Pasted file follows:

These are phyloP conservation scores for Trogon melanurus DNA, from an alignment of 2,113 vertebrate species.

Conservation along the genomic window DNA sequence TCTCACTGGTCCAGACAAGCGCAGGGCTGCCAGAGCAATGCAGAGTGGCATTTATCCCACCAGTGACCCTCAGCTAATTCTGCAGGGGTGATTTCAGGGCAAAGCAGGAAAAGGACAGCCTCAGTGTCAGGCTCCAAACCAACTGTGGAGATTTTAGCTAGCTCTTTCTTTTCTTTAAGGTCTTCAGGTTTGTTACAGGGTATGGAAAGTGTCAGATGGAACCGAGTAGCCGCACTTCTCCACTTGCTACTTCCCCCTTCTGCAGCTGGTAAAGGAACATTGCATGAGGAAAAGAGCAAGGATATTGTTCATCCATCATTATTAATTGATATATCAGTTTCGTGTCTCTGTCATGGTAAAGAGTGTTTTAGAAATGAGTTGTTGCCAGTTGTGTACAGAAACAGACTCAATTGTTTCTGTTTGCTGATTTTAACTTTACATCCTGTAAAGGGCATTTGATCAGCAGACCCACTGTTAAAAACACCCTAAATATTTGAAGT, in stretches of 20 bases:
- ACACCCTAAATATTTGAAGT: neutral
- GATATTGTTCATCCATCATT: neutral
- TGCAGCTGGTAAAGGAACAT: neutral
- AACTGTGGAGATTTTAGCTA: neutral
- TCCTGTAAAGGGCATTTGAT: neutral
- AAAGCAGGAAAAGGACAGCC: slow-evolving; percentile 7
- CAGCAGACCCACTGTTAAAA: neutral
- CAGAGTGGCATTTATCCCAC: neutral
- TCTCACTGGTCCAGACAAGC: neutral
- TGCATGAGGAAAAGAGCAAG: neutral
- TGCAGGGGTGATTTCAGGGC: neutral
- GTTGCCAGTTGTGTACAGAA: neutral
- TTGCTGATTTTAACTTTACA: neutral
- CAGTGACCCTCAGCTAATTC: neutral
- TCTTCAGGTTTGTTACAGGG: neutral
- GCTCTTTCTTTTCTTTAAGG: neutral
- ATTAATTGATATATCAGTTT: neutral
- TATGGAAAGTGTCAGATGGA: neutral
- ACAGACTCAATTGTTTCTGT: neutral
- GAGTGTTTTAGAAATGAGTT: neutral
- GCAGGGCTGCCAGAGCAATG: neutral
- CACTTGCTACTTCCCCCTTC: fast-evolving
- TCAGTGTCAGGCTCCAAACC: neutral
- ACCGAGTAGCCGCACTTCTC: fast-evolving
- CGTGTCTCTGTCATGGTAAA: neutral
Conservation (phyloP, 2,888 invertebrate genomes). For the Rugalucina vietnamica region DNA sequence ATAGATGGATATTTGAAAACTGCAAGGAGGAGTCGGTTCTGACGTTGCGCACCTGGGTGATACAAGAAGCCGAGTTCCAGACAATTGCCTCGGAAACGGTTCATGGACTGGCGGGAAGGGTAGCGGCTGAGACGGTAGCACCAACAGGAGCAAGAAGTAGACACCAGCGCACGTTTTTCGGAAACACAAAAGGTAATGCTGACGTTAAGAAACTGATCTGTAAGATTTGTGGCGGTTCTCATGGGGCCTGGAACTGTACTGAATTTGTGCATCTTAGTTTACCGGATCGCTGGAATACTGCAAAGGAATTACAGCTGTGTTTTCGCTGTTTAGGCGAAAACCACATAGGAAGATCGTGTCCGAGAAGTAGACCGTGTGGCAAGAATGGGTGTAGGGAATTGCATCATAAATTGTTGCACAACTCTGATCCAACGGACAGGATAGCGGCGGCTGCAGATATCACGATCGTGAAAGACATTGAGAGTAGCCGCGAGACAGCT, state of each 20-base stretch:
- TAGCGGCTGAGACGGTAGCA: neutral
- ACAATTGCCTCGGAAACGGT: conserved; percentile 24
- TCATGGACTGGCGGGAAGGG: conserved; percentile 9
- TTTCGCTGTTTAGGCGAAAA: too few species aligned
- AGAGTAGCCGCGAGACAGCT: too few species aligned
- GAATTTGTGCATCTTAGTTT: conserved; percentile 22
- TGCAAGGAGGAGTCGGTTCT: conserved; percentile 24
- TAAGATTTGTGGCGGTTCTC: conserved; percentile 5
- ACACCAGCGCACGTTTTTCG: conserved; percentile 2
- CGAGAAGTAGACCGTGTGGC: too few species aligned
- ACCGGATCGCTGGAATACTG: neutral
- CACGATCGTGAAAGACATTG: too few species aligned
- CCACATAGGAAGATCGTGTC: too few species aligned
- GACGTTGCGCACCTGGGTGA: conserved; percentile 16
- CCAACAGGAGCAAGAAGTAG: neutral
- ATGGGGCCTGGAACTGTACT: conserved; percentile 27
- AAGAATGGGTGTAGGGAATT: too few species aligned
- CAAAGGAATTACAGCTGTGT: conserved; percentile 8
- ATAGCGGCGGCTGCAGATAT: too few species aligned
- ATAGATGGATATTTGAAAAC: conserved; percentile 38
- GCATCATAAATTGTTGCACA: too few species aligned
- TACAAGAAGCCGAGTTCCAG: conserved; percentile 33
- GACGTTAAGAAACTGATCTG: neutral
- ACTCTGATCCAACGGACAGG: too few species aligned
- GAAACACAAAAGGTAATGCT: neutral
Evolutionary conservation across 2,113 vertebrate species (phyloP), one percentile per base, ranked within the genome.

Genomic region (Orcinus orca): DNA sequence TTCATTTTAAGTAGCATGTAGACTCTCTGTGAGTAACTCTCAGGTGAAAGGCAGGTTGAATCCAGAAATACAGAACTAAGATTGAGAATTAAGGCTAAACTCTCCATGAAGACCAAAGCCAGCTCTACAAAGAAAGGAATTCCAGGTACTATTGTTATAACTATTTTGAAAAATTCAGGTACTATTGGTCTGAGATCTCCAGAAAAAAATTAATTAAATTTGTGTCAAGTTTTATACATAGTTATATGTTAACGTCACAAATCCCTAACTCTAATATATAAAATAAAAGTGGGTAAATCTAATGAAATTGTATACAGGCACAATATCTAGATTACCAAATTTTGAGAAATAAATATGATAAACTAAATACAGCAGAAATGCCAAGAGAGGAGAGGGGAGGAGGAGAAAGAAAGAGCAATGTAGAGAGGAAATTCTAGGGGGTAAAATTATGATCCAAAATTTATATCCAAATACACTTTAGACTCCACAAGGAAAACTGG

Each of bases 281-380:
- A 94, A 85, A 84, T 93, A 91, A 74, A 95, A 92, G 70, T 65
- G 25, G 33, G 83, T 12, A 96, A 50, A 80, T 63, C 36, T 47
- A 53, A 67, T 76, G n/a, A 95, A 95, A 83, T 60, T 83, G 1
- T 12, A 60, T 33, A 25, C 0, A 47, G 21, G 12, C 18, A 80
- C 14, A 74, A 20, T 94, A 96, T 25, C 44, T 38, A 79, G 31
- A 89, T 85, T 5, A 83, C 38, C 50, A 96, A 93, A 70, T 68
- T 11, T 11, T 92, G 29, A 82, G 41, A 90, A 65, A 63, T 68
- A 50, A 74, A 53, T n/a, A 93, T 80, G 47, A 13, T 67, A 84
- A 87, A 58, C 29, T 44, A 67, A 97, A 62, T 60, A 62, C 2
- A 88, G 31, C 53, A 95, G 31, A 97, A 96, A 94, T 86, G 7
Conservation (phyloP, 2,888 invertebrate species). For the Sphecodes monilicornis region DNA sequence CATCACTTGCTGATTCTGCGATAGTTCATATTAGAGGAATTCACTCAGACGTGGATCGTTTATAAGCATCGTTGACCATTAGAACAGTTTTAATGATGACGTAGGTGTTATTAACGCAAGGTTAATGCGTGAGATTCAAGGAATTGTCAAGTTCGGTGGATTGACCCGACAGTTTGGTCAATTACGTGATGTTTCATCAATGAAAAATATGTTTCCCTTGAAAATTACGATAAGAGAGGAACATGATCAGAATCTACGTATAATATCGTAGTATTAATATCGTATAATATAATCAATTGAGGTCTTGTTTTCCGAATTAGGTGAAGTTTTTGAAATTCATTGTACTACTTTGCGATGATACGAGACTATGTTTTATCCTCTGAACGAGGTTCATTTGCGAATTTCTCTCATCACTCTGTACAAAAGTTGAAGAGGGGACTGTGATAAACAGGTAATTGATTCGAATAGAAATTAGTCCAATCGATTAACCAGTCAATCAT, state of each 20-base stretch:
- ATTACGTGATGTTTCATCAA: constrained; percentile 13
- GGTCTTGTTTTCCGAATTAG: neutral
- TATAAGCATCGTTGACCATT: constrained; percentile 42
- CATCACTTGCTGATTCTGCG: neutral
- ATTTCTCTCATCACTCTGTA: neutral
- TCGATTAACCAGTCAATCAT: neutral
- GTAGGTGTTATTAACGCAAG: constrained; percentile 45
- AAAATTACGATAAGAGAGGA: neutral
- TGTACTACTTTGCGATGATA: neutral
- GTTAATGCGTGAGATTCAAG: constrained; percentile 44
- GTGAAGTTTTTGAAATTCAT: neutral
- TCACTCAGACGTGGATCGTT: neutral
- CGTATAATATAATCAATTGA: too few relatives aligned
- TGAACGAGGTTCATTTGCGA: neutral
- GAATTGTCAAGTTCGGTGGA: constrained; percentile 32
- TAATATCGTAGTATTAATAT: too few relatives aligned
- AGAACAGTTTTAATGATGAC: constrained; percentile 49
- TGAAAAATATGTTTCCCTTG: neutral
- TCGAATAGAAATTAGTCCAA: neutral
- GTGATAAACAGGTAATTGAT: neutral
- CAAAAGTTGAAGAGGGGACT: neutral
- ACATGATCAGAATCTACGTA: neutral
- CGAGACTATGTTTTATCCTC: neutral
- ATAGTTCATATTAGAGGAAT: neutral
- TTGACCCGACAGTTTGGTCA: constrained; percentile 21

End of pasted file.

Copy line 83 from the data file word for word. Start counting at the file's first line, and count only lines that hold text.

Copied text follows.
- TAATATCGTAGTATTAATAT: too few relatives aligned